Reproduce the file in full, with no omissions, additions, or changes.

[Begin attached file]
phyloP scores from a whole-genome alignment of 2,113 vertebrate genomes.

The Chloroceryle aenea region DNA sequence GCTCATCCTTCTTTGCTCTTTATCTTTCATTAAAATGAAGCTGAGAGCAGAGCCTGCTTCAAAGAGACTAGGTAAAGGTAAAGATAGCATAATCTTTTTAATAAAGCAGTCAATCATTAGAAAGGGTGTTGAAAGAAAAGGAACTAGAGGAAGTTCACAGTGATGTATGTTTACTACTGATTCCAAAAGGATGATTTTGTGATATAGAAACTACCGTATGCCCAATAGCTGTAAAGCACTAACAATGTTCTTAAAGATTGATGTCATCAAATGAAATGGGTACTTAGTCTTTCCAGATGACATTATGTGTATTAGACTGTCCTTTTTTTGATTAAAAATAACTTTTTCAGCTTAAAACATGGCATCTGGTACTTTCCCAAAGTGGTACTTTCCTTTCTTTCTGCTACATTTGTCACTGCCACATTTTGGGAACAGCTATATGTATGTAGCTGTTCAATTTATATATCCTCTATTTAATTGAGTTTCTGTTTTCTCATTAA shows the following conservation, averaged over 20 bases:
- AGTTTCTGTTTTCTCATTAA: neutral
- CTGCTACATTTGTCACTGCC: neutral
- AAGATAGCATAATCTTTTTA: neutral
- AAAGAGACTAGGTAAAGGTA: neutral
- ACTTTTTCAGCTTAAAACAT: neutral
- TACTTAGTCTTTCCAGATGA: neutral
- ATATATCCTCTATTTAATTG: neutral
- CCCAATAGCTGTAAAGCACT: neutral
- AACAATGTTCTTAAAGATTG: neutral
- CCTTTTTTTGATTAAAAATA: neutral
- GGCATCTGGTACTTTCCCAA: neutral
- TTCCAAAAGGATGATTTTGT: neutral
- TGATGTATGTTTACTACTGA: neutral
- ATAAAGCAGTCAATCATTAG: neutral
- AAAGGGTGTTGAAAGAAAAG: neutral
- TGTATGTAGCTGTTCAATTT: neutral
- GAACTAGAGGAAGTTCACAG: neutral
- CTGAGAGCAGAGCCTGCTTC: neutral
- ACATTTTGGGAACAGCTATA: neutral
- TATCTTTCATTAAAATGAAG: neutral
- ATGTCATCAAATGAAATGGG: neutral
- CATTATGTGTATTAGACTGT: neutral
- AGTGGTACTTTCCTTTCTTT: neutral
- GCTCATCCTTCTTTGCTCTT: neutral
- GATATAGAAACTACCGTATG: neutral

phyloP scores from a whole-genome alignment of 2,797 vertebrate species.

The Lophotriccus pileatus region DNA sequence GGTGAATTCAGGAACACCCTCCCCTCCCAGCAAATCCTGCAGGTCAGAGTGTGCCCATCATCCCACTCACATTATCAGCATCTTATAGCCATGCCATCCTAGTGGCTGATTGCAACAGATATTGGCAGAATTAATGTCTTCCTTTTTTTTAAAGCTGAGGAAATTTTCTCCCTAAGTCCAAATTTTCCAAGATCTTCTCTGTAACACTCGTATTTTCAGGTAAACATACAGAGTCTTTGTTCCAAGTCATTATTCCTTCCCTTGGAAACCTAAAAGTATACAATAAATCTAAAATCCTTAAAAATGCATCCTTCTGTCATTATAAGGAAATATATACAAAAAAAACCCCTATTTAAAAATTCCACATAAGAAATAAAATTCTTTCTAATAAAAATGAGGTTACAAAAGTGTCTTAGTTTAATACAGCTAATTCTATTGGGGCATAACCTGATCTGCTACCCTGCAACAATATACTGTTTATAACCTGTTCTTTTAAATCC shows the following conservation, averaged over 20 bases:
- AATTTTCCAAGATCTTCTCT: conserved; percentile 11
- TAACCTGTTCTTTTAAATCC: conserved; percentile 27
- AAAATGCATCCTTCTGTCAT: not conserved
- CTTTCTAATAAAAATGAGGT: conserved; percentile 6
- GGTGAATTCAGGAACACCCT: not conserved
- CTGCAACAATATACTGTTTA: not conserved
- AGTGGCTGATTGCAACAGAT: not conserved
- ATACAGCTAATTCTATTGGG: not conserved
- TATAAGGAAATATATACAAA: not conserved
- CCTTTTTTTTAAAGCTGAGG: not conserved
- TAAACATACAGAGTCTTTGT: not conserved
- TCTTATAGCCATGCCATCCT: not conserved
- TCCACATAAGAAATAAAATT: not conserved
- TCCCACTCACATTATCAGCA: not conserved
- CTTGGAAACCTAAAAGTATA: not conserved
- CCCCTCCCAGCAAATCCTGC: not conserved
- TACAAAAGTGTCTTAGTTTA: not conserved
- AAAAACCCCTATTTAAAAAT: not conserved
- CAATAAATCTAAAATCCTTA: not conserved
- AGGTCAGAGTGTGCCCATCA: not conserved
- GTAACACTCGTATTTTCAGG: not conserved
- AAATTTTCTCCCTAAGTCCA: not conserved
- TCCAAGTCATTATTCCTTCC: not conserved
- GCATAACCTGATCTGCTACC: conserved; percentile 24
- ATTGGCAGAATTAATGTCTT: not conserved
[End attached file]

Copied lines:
phyloP scores from a whole-genome alignment of 2,113 vertebrate genomes.

The Chloroceryle aenea region DNA sequence GCTCATCCTTCTTTGCTCTTTATCTTTCATTAAAATGAAGCTGAGAGCAGAGCCTGCTTCAAAGAGACTAGGTAAAGGTAAAGATAGCATAATCTTTTTAATAAAGCAGTCAATCATTAGAAAGGGTGTTGAAAGAAAAGGAACTAGAGGAAGTTCACAGTGATGTATGTTTACTACTGATTCCAAAAGGATGATTTTGTGATATAGAAACTACCGTATGCCCAATAGCTGTAAAGCACTAACAATGTTCTTAAAGATTGATGTCATCAAATGAAATGGGTACTTAGTCTTTCCAGATGACATTATGTGTATTAGACTGTCCTTTTTTTGATTAAAAATAACTTTTTCAGCTTAAAACATGGCATCTGGTACTTTCCCAAAGTGGTACTTTCCTTTCTTTCTGCTACATTTGTCACTGCCACATTTTGGGAACAGCTATATGTATGTAGCTGTTCAATTTATATATCCTCTATTTAATTGAGTTTCTGTTTTCTCATTAA shows the following conservation, averaged over 20 bases:
- AGTTTCTGTTTTCTCATTAA: neutral
- CTGCTACATTTGTCACTGCC: neutral
- AAGATAGCATAATCTTTTTA: neutral
- AAAGAGACTAGGTAAAGGTA: neutral
- ACTTTTTCAGCTTAAAACAT: neutral
- TACTTAGTCTTTCCAGATGA: neutral
- ATATATCCTCTATTTAATTG: neutral
- CCCAATAGCTGTAAAGCACT: neutral
- AACAATGTTCTTAAAGATTG: neutral
- CCTTTTTTTGATTAAAAATA: neutral
- GGCATCTGGTACTTTCCCAA: neutral
- TTCCAAAAGGATGATTTTGT: neutral
- TGATGTATGTTTACTACTGA: neutral
- ATAAAGCAGTCAATCATTAG: neutral
- AAAGGGTGTTGAAAGAAAAG: neutral
- TGTATGTAGCTGTTCAATTT: neutral
- GAACTAGAGGAAGTTCACAG: neutral
- CTGAGAGCAGAGCCTGCTTC: neutral
- ACATTTTGGGAACAGCTATA: neutral
- TATCTTTCATTAAAATGAAG: neutral
- ATGTCATCAAATGAAATGGG: neutral
- CATTATGTGTATTAGACTGT: neutral
- AGTGGTACTTTCCTTTCTTT: neutral
- GCTCATCCTTCTTTGCTCTT: neutral
- GATATAGAAACTACCGTATG: neutral

phyloP scores from a whole-genome alignment of 2,797 vertebrate species.

The Lophotriccus pileatus region DNA sequence GGTGAATTCAGGAACACCCTCCCCTCCCAGCAAATCCTGCAGGTCAGAGTGTGCCCATCATCCCACTCACATTATCAGCATCTTATAGCCATGCCATCCTAGTGGCTGATTGCAACAGATATTGGCAGAATTAATGTCTTCCTTTTTTTTAAAGCTGAGGAAATTTTCTCCCTAAGTCCAAATTTTCCAAGATCTTCTCTGTAACACTCGTATTTTCAGGTAAACATACAGAGTCTTTGTTCCAAGTCATTATTCCTTCCCTTGGAAACCTAAAAGTATACAATAAATCTAAAATCCTTAAAAATGCATCCTTCTGTCATTATAAGGAAATATATACAAAAAAAACCCCTATTTAAAAATTCCACATAAGAAATAAAATTCTTTCTAATAAAAATGAGGTTACAAAAGTGTCTTAGTTTAATACAGCTAATTCTATTGGGGCATAACCTGATCTGCTACCCTGCAACAATATACTGTTTATAACCTGTTCTTTTAAATCC shows the following conservation, averaged over 20 bases:
- AATTTTCCAAGATCTTCTCT: conserved; percentile 11
- TAACCTGTTCTTTTAAATCC: conserved; percentile 27
- AAAATGCATCCTTCTGTCAT: not conserved
- CTTTCTAATAAAAATGAGGT: conserved; percentile 6
- GGTGAATTCAGGAACACCCT: not conserved
- CTGCAACAATATACTGTTTA: not conserved
- AGTGGCTGATTGCAACAGAT: not conserved
- ATACAGCTAATTCTATTGGG: not conserved
- TATAAGGAAATATATACAAA: not conserved
- CCTTTTTTTTAAAGCTGAGG: not conserved
- TAAACATACAGAGTCTTTGT: not conserved
- TCTTATAGCCATGCCATCCT: not conserved
- TCCACATAAGAAATAAAATT: not conserved
- TCCCACTCACATTATCAGCA: not conserved
- CTTGGAAACCTAAAAGTATA: not conserved
- CCCCTCCCAGCAAATCCTGC: not conserved
- TACAAAAGTGTCTTAGTTTA: not conserved
- AAAAACCCCTATTTAAAAAT: not conserved
- CAATAAATCTAAAATCCTTA: not conserved
- AGGTCAGAGTGTGCCCATCA: not conserved
- GTAACACTCGTATTTTCAGG: not conserved
- AAATTTTCTCCCTAAGTCCA: not conserved
- TCCAAGTCATTATTCCTTCC: not conserved
- GCATAACCTGATCTGCTACC: conserved; percentile 24
- ATTGGCAGAATTAATGTCTT: not conserved